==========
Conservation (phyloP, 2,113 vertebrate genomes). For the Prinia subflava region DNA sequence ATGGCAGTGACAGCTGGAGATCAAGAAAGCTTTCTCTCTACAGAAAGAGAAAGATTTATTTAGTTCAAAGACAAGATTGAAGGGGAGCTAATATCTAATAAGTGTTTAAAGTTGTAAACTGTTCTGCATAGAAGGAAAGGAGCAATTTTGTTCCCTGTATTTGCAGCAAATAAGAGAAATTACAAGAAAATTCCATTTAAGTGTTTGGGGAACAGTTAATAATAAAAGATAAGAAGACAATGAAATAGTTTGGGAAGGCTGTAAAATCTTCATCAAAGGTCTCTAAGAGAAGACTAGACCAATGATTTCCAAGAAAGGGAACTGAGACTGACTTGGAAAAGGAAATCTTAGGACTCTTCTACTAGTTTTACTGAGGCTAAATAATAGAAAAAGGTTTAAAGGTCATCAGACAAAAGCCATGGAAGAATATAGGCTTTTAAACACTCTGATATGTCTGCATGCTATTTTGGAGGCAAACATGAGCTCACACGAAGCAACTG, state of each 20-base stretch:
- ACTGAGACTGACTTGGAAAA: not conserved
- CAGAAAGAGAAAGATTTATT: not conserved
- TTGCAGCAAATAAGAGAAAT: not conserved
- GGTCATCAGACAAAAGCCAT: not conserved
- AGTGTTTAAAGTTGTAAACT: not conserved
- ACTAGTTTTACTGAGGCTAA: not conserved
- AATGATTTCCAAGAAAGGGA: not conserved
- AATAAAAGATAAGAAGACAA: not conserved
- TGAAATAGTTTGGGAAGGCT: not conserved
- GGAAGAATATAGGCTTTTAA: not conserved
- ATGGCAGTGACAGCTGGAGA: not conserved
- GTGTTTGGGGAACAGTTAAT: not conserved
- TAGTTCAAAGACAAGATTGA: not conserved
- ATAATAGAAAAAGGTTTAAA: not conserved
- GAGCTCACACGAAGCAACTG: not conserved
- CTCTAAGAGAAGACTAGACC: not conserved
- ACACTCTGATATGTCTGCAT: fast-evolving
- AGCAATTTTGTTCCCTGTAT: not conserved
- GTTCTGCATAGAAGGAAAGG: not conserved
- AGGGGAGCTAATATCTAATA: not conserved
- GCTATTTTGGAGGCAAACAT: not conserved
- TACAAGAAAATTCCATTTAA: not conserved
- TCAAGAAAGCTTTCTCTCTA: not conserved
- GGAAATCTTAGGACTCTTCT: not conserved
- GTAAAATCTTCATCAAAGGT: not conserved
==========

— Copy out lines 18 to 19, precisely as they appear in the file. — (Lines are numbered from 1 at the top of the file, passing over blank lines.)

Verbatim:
- ACACTCTGATATGTCTGCAT: fast-evolving
- AGCAATTTTGTTCCCTGTAT: not conserved